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How Hot is Too Hot?

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This has been an interesting year for me, with Hearth & Home now being wholesaled to other vendors, the introduction of our Landmark and Marquee series, the Throwdown win in Chicago, and the overall growth of Hearth & Home. Add to that all the traveling I’ve done for pipe shows and the writing I’ve been doing here and on and, and it seems that I’m putting a lot out there. The truth of the matter is that the more I do, the more I learn from exposure to new ideas, and this year has given me some notable examples of this concept.

When I got to Pheasant Run this May for the Chicagoland show, I was nervously anticipating/dreading the Throwdown (I was certain that we stood little chance of winning; I just wanted to avoid looking bad). We knew who the judges would be- Joe Harb, who does half the reviews for Pipes & Tobaccos magazine; Rick Newcombe, who wrote one of my favorite pipe-related books, In Search of Pipe Dreams, which is a wonderful memoir; and Neill Archer Roan, who I’m embarrassed to say, I knew little about. After reading a bit about him, I went to his website/blog, which is unfortunately no longer available to read. As I read his blog entries, I was struck by how beautifully written and scholarly his work was, so I was looking forward to meeting him.

Neill and I met before the Throwdown presentation, and I immediately knew that this was someone I could relate to. Neill struck me as wonderfully personable, knowledgeable, and cerebral, but not in the sense of someone who smugly moves about, certain of his intellectual superiority. No, he showed me that he was the kind of man who likes to share his knowledge and absorbs input from every contact because you never know when and from whom you might receive a pearl of wisdom.

I was fascinated by his blog, and we spoke briefly concerning what he was going to speak about at a seminar he was delivering (which, due to a scheduling conflict, I had to miss, damnit), and I found related material on his site. As I perused it, I began to get the concept

As I read this, it was eye-opening. I knew that combustion temperature affected flavor, as most tobaccos will pick up a chemical taste if pushed too hard, but I was also struck by the fact that I never associated the same concept to cigars. There have been a few times that I would light up a cigar that I was well familiar with, and had been disappointed that there was a harsh, unnatural note to the smoke, thinking that it was just the inconsistency of a handmade, natural product. Now, I realized that the difference was the stupidity of the smoker- me. I get distracted easily by…what was I talking about? Oh yeah, by pretty much everything, and when I do so with a cigar in my mouth, I will often smoke too fast and puff too frequently, driving the burning temperature higher until it creates an acrid aroma and harsh taste.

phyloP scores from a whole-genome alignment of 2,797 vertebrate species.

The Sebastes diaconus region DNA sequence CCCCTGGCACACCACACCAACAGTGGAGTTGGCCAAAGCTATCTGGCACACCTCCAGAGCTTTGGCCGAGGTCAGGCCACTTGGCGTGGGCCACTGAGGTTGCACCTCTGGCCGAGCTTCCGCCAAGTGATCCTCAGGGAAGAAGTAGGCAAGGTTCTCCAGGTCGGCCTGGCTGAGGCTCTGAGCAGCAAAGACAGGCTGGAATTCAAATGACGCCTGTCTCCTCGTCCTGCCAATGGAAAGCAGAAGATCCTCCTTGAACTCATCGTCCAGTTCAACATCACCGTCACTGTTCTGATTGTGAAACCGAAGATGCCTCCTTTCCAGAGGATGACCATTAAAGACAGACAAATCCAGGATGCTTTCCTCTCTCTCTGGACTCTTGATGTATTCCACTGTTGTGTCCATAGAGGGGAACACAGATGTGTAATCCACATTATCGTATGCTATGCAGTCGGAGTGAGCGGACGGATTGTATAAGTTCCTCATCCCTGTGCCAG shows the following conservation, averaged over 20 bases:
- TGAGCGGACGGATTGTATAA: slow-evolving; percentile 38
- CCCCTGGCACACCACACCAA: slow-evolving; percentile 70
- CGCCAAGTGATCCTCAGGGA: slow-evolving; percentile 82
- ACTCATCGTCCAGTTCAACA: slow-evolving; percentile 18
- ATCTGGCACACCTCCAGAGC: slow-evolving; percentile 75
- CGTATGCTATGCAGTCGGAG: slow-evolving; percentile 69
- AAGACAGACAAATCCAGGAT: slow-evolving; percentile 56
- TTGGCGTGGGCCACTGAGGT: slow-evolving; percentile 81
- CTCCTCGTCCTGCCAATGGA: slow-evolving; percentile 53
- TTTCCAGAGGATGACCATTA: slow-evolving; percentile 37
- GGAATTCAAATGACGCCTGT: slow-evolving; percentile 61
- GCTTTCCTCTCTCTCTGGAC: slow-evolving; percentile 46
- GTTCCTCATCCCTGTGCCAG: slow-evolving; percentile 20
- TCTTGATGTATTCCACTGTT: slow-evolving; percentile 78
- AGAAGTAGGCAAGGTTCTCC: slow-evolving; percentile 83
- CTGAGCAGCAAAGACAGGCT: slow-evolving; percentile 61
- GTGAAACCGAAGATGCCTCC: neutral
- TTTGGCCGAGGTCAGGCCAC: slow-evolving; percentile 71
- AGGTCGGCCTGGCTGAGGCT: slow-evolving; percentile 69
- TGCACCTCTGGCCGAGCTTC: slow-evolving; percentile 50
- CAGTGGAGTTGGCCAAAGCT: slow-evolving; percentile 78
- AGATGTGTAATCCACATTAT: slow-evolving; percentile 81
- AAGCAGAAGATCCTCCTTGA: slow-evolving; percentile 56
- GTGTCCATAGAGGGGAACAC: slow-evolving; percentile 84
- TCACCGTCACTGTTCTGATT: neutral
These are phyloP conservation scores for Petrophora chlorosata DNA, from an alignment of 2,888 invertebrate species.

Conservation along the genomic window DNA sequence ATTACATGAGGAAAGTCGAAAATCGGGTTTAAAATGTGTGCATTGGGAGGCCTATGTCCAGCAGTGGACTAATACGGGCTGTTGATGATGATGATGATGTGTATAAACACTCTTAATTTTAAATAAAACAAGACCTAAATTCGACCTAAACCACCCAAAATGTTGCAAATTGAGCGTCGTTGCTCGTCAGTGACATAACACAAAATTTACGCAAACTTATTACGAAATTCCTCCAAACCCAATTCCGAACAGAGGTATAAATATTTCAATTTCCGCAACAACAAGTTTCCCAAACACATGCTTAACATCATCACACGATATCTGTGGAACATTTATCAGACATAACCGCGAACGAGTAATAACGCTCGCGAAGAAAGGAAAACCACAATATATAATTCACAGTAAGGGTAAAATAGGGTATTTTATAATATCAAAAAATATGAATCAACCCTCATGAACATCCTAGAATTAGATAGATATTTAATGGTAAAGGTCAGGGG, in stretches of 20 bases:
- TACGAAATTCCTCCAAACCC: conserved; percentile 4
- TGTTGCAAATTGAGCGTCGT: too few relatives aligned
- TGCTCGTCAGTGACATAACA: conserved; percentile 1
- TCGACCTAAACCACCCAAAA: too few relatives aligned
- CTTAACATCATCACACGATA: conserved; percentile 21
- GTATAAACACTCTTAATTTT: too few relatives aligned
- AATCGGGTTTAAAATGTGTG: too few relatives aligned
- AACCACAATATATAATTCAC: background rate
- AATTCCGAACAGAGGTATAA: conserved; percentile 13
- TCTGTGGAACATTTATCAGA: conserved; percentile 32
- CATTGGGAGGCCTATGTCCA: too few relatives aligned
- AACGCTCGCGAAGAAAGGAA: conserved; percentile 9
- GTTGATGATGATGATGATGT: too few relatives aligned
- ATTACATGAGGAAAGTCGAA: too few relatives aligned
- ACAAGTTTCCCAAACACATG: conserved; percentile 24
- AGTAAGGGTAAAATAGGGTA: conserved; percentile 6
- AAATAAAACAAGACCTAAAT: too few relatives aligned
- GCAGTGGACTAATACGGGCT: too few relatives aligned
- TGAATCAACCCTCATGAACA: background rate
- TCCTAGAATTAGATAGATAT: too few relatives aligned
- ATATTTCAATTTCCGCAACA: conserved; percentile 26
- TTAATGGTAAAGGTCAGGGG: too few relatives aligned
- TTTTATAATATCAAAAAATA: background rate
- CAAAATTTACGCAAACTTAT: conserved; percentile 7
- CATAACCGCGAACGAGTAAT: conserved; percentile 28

I guess that I kind of knew this because I will subconsciously slow down when it occurs, but I’m disappointed in myself that I didn’t put the pieces together sooner. Thanks to Neill’s article, I started to pay attention to how I lit and smoked my pipes and cigars (hmmm…pipes and cigars…sounds like a great name for a website). I can honestly say that it has made a real difference in my enjoyment, and it has added an element to how I approach blending. Once I’ve settled on a blend, I then use different methods to light it, and smoke it at various levels of intensity so I can either modify the blend or warn the smoker if high temperatures will drastically distort the flavor.

I hope you clicked on the link to Neill’s article and read it, as it is quite a revelation, but if you didn’t, let me condense it a bit. The concept is to use the lowest amount of heat possible while smoking to get the truest and most enjoyable flavor, as you not only get the taste of the burning tobacco but also from the volatile organic compounds (VOC) as they vaporize before combustion. When the temperature gets too high, some of the flavor of the VOCs go unnoticed as the greater heat changes them. So, now some of the old wisdom makes sense. Older pipe smokers always told me that they would light with a match unless there was wind. Many cigar smokers swear by using a cedar spill or match to light a cigar. These items have the lowest temperature for lighting your tobacco, which translates into the most flavorful smoke. It also explains why the only time I seem to enjoy using a torch lighter on a cigar is when I use it to toast the foot (never puffing while the torch flame is aimed at the foot) or to correct a burning problem (also never puffing while doing so).

Another thing that sprang from this is that I now try to light my pipe in the very center rather than to get the whole top glowing because as the heat spreads outward to the unlit tobacco, more of the flavorful VOCs are released which adds layers and dimensions to the experience that I had never encountered before.

This brings me to another point - this is one more reason why I love what I do- I’m constantly learning new things that allow me to enjoy the hobby more, but even more than that, I get new information that I can disseminate to our friends and customers so more people can get the maximum pleasure from their experience.

So, gather up those long wooden matches and strips of cedar, go lightly on the heat, toast the foot of your cigar completely before puffing, smoke slowly, and a whole new world of flavor can be found. I guess that a lot of times new research goes to prove that the old timers often knew better.
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